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Remember Briggs? After 20 Years, Gay Teachers Controversial Again

by Joseph Erbentraut
EDGE Media Network Contributor
Sunday Nov 14, 2010

In the midst of what was arguably one of the wackiest midterm election campaign seasons in recent memory, there was a lot of crazy-slinging that may have slipped past the radar screens of the thousands of sleep-deprived, anxiety-ridden journalists and bloggers faced with keeping up with a seemingly unending stream of bizarre developments.

Among the strange moments for LGBT advocates was when Tea Party-backed Senator Jim DeMint [R-SC] reiterated a 2004 statement that he believes openly gay people and sexually active, unmarried women should not be allowed to teach children in schools. The statement, which a DeMint spokesperson also stood by as a "moral opinion," elicited condemnation from progressive groups including the Human Rights Campaign and National Organization for Women.

But days later, the story was largely overshadowed by a certain female senate candidate's campaign in Delaware and more competitive races in states like Nevada and California.

The question of whether openly gay or lesbian teachers should be allowed in the classroom hasn't been raised in the public domain in any meaningful way since the 1978 defeat of the Briggs Initiative in California, a statewide measure that would have banned openly gay or lesbian school employees and their supporters from working in public schools. Many prominent Republicans, including then-governor Ronald Reagan and Gerald Ford condemned the proposal, which lost by a wide margin.

But DeMint's revisiting of a seemingly obsolete metric of discrimination against the LGBT community is troubling, if not surprising to many advocates for queer educators and administrators. Many advocates on the issue describe education as one of the most conservative fields in the country. In September, Seth Stambaugh, a student teacher in Beaverton, Ore., was removed from his post in a fourth grade classroom after he alluded to being gay after a student asked if he was married.

Though Stambaugh was later reinstated, many other LGBT teachers have not been as lucky. Countless others fear for their job security, avoiding the issue altogether by being closeted in the classroom. Tuesday, David Dixon, a Haralson County High School drama teacher in northern Georgia, was terminated for showing a film called "The Reckoning" to his students. The short film, by Bruce Hart, deals with the topic of anti-gay bullying and harassment.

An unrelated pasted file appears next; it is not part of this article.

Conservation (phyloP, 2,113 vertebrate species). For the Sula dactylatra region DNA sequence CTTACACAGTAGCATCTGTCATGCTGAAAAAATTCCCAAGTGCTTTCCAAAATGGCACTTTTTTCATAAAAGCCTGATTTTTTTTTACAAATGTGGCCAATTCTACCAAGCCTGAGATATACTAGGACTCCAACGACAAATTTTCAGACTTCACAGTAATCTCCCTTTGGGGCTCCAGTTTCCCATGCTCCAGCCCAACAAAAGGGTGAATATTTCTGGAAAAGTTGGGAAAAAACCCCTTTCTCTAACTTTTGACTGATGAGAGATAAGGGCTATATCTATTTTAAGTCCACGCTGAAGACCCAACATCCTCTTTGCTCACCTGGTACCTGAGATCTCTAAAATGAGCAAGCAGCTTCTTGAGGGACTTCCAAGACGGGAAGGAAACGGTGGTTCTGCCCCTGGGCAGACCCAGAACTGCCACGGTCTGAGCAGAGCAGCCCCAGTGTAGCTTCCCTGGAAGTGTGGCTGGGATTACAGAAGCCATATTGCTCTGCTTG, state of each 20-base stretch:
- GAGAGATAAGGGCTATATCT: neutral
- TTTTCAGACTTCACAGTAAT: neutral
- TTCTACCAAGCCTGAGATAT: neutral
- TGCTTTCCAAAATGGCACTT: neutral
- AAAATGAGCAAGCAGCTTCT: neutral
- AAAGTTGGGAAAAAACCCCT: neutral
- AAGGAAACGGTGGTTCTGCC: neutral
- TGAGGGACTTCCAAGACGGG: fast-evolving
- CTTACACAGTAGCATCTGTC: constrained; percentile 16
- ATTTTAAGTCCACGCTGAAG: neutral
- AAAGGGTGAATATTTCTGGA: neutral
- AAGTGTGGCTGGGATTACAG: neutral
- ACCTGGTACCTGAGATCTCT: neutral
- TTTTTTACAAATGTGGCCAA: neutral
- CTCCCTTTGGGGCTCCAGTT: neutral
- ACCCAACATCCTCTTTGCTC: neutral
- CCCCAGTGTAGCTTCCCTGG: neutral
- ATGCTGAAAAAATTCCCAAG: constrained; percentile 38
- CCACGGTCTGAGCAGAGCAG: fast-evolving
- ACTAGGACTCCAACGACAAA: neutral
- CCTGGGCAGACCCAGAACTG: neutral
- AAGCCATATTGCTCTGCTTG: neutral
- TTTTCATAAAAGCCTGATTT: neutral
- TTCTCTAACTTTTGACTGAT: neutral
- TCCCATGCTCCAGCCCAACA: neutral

Fearful adults, fearful kids
Seemingly lost in the recent dialogue surrounding the hostile environment and bullying LGBTQ youth often face in schools is the safety of queer and queer-friendly educators and staff. These staff are perhaps in one of the best positions to support youth who may not know of anywhere else to turn.

And yet, within a political environment that has consistently blocked federal non-discrimination legislation like ENDA while also threatening to cut already endangered funding levels for education, thousands of openly LGBT educators find themselves nearly as vulnerable as the days of the McCarthy era. A Daily Kos/Research 2000 survey released earlier this year, surveying the opinions of 2000 self-identified Republicans nationwide, reported 73 percent of respondents thought gay people should not be allowed to teach in public schools.

Eliza Byard, executive director of the Gay, Lesbian and Straight Education Network (GLSEN), described both comments like DeMint's and Stambaugh's firing as "very dangerous developments that certainly fly in the face of everything that schools need at the moment."

GLSEN is currently rolling out an ambitious Safe Space Campaign that hopes to place kits containing LGBT-friendly stickers and posters in thousands of middle and high schools nationwide. But Byard admitted to EDGE that many teachers are telling the organization they cannot participate for fear of outing themselves -- both as queer or supportive of the LGBT community. Many school districts around the country sport "no promo homo" or "neutrality policies" that leave many educators feeling unsure what they are allowed to say on LGBT issues in the classroom.

"They feel they can't put the sticker up. They're so conflicted and sad because they want to be helpful but don't feel that they can," Byard said, indicating she is hearing from increasing numbers of teachers who do not feel safe being openly gay or lesbian in their schools.

"It is a reasonable and well-founded fear from many of these teachers that they can lose their jobs," Byard said, pointing to ENDA's stalemate in Washington. "There are thousands of highly decorated and effective teachers out there who are LGBT and our schools need every good teacher they can get. If we move toward an environment where this kind of fear mongering and these kinds of awful personal attacks on professionals stand, I will be thoroughly terrified."

Controversy surrounding openly queer teachers in the classroom was perhaps at its height shortly before the days of Anita Bryant and the Briggs Initiative. According to Catherine Lugg, a professor at Rutgers' graduate school of education who has researched the subject, gay teachers were frequently the subject of witch hunts during the 1950s and '60s, following President Dwight Eisenhower's 1953 executive order that gays and lesbians be barred from federal employment.

In her 2009 work And They Were Wonderful Teachers, Karen Graves outlines the activities of the state-sponsored Johns Committee in Florida, which revoked 71 teaching accreditations of educators between 1957 and 1963. Many queer teachers, unable to reconcile their full identity with their career ambition, even took their own lives.

Next: "The most horrible thing you can have"



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